The incredible story of Simon Jameson and his Airsoft Tank

I have been playing Airsoft since its legalization here in Ireland back in 2006. I suppose at the time I never knew this Sport was going to later define me, shape my life and the person I would become today. Being disabled I always had trouble fitting in, felt cast out most of my teenage life. I always wanted to be a part of something big and when Airsoft came along i knew this was my calling.

team captainThe team I’m with is called Na Taibhse which is Irish for Ghosts. I have been with them since the start of all this in 06. They have been my support and backbone from the start. Before joining, my team captain who is now one of my closest friends and right hand man when it comes to the TANK, asked me to join on one condition that i be called Tank or something cool like that, so there the name was born, the 2.0 i added later, like a vehicle number.

Irish for Ghosts

wheelchair airsoftBefore i embarked on this wicked journey i know i was going to need to get serious, I needed a new set of wheels and not just any wheels. It would have to be big, bulky, beastly and so my G50 was discovered and imported from Germanys finest wheelchair makers.

I started off with two G36’s with drum mags mounted on both sides of my chair.

wheelchair airsofter

but I wanted more. It needed to be bigger, more scarier so those were replaced with two M249’s para. Then i wanted more so I attached two 6 slug revolver grenade launchers and movement via control and small computer box.

playing airsoft in wheelchair

how to play airsoft when disabled
This was one expensive rig costing up to 8 grand. It was a beautiful piece of kit and looked great but in the long run it was a nuisance and just not practical in the real airsoft world. So off they came and just two m249 para’s mounted in front of me like the top of a Humvee.

airsoft tank

tank airsoft

armored vehicle airsoft

Now the kills were racking up and I’m getting really stuck in to some intense firefights.

Through the years i have dedicated most my time and efforts to the TANK. It was very important to me that it looked realistic to what a small mobile weapons platform might look like in the real world. I wanted it to look believable that it could be something from a modern day army so I always made sure it looked authentic and that the guns looked intimidating.

I wanted it to look like a man in a mobile weapons machine. As if it was being operated by a soldier or pilot. I did not want to be recognized as an actual vehicle or machine, so thats why i only have it shielded a bit like the gun mount on a Humvee so it doesn’t look silly or to vehicle like.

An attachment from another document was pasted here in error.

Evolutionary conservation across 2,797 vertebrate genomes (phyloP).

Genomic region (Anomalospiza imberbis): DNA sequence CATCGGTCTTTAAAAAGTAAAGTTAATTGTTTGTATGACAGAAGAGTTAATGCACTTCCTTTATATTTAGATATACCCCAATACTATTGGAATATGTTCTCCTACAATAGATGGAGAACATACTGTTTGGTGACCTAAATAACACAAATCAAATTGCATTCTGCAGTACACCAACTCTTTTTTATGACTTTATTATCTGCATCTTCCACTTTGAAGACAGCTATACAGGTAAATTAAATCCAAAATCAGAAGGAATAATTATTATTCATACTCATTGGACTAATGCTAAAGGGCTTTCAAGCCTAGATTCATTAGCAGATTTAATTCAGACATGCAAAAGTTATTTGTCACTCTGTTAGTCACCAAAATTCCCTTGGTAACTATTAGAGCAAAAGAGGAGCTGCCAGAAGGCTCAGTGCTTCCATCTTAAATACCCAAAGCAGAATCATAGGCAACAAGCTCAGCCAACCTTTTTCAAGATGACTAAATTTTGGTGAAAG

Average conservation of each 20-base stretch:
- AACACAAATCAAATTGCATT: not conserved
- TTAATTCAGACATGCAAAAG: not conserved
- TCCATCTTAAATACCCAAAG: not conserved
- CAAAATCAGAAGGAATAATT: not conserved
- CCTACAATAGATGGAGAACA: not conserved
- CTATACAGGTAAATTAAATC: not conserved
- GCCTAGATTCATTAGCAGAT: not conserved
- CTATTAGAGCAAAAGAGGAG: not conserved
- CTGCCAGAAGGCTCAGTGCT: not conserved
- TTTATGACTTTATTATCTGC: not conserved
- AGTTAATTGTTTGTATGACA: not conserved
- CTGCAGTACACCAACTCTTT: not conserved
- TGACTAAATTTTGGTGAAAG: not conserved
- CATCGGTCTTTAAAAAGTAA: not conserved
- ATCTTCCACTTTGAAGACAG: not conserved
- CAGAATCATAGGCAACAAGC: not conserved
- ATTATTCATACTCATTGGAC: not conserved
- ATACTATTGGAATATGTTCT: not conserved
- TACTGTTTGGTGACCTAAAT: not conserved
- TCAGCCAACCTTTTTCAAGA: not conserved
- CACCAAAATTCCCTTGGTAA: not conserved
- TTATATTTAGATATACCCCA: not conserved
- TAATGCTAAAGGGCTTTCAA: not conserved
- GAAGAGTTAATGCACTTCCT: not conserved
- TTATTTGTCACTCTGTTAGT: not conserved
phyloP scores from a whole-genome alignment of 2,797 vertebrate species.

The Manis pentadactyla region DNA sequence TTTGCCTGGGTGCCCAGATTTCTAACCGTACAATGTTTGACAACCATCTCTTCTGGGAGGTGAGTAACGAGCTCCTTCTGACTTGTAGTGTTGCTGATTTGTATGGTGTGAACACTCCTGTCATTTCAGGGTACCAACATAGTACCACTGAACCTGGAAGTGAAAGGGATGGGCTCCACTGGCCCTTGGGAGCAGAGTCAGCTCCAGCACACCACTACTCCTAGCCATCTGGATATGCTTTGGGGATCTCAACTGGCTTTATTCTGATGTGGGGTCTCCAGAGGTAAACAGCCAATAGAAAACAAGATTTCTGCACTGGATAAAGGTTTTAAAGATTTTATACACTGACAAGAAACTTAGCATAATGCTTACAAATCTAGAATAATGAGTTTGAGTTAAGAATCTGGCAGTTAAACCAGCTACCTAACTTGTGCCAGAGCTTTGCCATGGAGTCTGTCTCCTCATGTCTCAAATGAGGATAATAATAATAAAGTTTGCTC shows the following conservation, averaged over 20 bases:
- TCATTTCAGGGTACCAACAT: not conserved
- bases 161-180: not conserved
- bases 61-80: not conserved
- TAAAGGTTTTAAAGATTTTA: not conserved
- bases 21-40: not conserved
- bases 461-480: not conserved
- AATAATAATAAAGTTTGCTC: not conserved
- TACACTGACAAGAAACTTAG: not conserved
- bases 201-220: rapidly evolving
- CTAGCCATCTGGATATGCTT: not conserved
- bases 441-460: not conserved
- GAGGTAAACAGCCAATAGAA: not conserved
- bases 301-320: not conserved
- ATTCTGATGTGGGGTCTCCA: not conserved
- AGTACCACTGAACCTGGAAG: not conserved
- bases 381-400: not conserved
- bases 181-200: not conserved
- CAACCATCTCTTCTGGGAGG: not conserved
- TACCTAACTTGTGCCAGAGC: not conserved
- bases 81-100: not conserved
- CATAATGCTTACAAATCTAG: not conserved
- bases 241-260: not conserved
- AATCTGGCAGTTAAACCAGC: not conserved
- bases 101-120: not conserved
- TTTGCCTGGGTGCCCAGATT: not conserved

My hit rule I created with my team captain, because I am the first disabled person to play in Ireland I feel it’s my right to make this an official rule for me. We named it after a mini game called Juggernaut, which is basically taking your hits when your comfort limit has been reached.

This may seem a bit unfair at the start but when you think about the fact that I’m a huge target, no agility, taking cover is not really an option and your average player doesn’t really expose themselves much. This rule gives me a fighting chance and if you think about it further, 1 or 2 stray bullets won’t really do much to a Humvee but if you give it a few bursts you will damage it but don’t let that give you the idea that i storm in like iron man killing everyone and ignoring hits. While I enjoy getting shot at lol nobody can take getting riddled with bb’s. I mostly take direct shots to vital places, head, chest, neck I’m hit, if not and i get a few bursts then I’m out but if i get a wussy single shot to my shield I’m just going to laugh at you and give you a baaaad fire response lol. I treat the rule a little like I’m a lav or a tougher foe on your Playstation, so don’t expect me to go down on the first shot but after a few bursts I’m gone.

Playing Airsoft has always been a unique feeling for me. It’s always been an escape from my reality of being disabled, once i roll onto that field i am no longer a person with a disability, I’m a combatant just like everyone else. Our passion is the same, our goals the same, working as a team to win. I receive the same respect and inclusion as everyone else. I no longer feel different, I feel equal and that to me is a great feeling.